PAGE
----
How to Not Get Tangled Threads on the Back of Your Embroidery

Most fun thing to ever happen to embroidery: that rat’s nest of tangly-tangly threads on the back of your work that manage to ensnare your stitching.  And it’s totally not cool, because it’s not like you can really check every single stitch from the back while you pull it from the front, right?  Actually, I have seen people who do that, or who have advanced, zen-like loop management techniques while they embroider.  I … I cannot.  If you also cannot, here is how to avoid getting a bunch of tangled threads and knots in the back of your embroidery.  I don’t know that this is technically cheating, which feels weird for me.

TL;DR: Don’t leave a bunch of thread tails on the back of your embroidery.

It’s like, how do you avoid tripping on long skirts?  Don’t let the skirts get under your feets.

Here we go:

Small stitch into and out of the top side of embroidery, near the edge.
When you start a thread, start at the edge of your work with a small stitch into and out of the top side.
Large stitch over to the work area.
Take a largish stitch over to where you plan to start your run of stitches, then go down to the back side of your work.
Stitch up to the top side of your work, where you plan to put stitches. Go gonzo; you’re all good now.
Now, you will still get stitch-loopsies trying to entangle and devour threadsie-ends. But all that action will take place on the top of your work, where you can see it.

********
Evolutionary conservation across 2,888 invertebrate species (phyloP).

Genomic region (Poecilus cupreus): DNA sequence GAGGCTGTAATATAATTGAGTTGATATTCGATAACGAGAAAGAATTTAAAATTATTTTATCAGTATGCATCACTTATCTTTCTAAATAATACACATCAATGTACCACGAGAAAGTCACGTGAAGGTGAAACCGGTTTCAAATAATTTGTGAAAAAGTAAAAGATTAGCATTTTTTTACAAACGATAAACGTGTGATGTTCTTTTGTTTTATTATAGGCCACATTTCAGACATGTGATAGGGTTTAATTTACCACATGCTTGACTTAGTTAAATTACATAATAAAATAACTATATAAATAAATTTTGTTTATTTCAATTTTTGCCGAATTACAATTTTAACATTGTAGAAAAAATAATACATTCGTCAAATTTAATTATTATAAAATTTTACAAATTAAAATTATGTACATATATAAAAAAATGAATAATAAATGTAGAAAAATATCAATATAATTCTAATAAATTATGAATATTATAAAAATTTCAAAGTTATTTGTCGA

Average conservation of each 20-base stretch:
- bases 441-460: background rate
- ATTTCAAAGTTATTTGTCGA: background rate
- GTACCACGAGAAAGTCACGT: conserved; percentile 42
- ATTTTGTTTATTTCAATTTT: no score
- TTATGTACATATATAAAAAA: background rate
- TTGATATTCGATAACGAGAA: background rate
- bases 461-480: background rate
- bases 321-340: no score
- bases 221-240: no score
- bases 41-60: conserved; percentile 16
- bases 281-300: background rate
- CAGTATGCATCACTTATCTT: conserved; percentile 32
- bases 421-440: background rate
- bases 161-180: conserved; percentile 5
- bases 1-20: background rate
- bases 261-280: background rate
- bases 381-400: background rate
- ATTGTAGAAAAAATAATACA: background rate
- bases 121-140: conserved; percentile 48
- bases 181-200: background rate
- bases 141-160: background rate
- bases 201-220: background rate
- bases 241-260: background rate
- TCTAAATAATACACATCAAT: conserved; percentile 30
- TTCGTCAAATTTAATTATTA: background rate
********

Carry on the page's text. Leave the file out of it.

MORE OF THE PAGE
And you can be all like, no, thread, I have had enough of your shenaniganery.  I will have no sass from thread!

A short stitch on the back of the work.
When ending a thread, take a short stitch away from the completed thread run in back, then bring the needle to the front.

Pro tip: just do the weaving in of the thread end before you do this.  You will save yourself time and pain (and cursing and hatred and unfinished projects).

Small stitch a ways away from work.
On the front, pull your thread away from areas yet to be worked and secure it with a small stitch.

Now, for my fellow OCDers, you are going to have to accept a trade off: you will avoid knots on the back of the work, but the front of the work will quickly become Not Cute(tm).

Spider-webs of stray thread ends on the front of the work
Almost done, but in the words of the late, great Warren Zevon, “it ain’t that pretty at all…”

I get through it by working in sections, and counting how many days it’s been since the last knot on the wrong side of the work.  (Answer: the number is bigger the more days you just don’t touch that embroidery!  Tee hee…)

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